The War in Iraq may not be popular with Americans but it seems that art about the war has been even less so. Movies with war-related themes have tanked at the box office, even when starring big names like Tom Hanks and Julia Roberts. On TV, the get-the-terrorists-by-any-means-necessary series “24,” is now on tenterhooks over how much jingoism audiences will continue to accept. The Broadway revival of the World War I drama Journey’s End played to nearly empty houses and closed on the night that it won a well-deserved Tony.
So, you’ve really got to admire the folks down at the Culture Project, who continue to produce show after show exploring the U.S. involvement in Iraq and Afghanistan. Its “documentary theater” productions have included Guantánamo: Honor Bound to Defend Freedom, Baghdad Burning: Girl Blog From Iraq, Guardians, a Scottish import about how journalists have covered the war, and Eve Enslers’ The Treatment about a traumatized soldier.
The latest offering is Betrayed, journalist George Packer’s adaptation of his 2007 article in The New Yorker about the plight of Iraqi interpreters who are regarded as traitors by many of their countrymen and as potential terrorists by the American government which has been reluctant to grant them asylum in this country, marooning them in a no-man’s land. (Actually, as both the article and play observe, many end up in Sweden, which has taken in some 20,000 Iraqi refugees, far more than any other European nation and five times as many as the U.S.)
Writers at the New Yorker seem to be stage struck. The magazine’s theater critic John Lahr wrote the book for Elaine Stritch at Liberty. Last year, staff writer Lawrence Wright turned his brilliant history of Al-Qaeda, “The Looming Tower”, parts of which appeared in the magazine, into the one-man show My Trip To Al-Qaeda that also played at the Culture Project and later at Town Hall. I missed that one and the other Iraq shows too but, having read and been moved by Packer’s article about the interpreters (click here to read it yourself), I was determined to see Betrayed.
I recruited my old college classmate Lisa, who has studied peace and reconciliation issues and has a keen interest in topics like this, to be my comrade in arms and we made our way down to the Culture Project’s theater on Mercer Street. We found an SRO crowd that included Sarah Jessica Parker, who sneaked in and sat at the back. Over half of the audience also stayed on after the show for a talkback session with both Packer and Wright. It was an intellectually stimulating evening. I just wish I had found the play more involving as a dramatic work.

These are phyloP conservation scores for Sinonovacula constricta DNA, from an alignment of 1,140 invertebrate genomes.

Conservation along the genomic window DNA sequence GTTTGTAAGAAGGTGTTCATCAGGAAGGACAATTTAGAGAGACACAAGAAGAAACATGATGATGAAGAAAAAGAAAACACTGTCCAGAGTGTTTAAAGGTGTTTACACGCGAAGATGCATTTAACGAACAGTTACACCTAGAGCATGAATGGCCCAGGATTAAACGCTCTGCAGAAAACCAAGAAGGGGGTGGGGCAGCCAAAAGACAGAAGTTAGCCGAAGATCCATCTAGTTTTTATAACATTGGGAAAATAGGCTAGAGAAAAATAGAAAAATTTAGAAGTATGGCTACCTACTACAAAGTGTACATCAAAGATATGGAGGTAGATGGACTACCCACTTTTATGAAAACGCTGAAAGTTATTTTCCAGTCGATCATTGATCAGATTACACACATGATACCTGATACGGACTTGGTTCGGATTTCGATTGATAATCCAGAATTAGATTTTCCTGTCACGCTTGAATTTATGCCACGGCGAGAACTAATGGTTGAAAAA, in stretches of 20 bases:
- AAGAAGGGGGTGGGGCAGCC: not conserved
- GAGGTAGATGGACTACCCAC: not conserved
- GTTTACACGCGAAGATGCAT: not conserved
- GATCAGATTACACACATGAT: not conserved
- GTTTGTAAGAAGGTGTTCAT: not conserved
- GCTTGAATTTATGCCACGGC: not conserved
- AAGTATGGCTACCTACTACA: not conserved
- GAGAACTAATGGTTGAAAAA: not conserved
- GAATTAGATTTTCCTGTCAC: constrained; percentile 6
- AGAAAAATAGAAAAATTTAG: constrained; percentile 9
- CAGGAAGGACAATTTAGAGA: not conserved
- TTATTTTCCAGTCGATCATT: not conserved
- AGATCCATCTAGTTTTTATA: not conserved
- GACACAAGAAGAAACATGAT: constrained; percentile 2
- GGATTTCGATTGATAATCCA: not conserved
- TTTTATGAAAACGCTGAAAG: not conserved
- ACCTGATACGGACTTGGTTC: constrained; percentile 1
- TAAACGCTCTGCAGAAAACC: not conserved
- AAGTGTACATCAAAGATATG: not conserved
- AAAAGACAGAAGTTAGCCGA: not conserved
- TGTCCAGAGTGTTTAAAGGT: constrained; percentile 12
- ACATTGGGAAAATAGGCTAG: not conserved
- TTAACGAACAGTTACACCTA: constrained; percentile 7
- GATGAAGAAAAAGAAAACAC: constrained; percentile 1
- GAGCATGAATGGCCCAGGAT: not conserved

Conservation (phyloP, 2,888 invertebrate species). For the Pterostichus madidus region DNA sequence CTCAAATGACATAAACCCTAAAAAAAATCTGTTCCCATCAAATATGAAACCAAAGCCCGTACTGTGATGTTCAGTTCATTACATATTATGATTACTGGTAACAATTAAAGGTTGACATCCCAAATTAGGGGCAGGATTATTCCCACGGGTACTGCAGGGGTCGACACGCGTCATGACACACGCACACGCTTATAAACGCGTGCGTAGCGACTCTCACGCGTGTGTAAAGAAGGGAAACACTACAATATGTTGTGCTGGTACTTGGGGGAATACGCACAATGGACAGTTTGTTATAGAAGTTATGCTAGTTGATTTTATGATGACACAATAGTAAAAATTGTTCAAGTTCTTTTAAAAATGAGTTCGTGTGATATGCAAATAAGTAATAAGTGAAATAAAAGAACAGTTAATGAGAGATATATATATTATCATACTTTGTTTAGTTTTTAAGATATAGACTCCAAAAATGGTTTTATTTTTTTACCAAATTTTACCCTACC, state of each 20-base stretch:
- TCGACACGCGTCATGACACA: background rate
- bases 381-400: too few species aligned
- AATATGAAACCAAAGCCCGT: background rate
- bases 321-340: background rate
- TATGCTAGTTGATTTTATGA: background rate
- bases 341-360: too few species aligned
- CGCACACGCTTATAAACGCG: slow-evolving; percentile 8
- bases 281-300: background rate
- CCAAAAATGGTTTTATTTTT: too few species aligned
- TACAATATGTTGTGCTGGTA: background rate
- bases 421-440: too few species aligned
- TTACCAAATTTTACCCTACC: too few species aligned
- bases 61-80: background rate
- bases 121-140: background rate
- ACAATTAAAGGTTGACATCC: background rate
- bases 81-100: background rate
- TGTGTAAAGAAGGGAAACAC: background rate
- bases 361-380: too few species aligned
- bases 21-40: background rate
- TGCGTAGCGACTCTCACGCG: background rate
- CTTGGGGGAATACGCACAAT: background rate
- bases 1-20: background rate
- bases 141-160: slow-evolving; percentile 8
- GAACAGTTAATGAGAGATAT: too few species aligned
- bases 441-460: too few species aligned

I don’t fault the actors. Aadya Bedi, Sevan Greene and Waleed F. Zuaiter, who played the three interpreters, are all top-notch, and how nice for such fine actors to get starring roles that don’t call for them to be terrorists. But Packer, who is also the author of “The Assassins' Gate,” the award winning chronicle of the early days of the Iraq war, is a rookie playwright and his characters are a bit one-dimensional, his narrative tilts more towards message-carrying than storytelling. Still, in the end, the plight of the interpreters can’t help but be moving. And maybe this play will help bring the urgency of their situation home to those who can do something about it.
“It’s take-you-medicine theater,” said Lisa as we sat with glasses of wine at the cozy old Soho bistro Félix after the show ended. “But sometimes, you need medicine to make things better.”
Thanks for the interesting observations. And congrats on the first anniversary of your blog. Looking good!
And thank you, Anonymous, for the kind words and good wishes.
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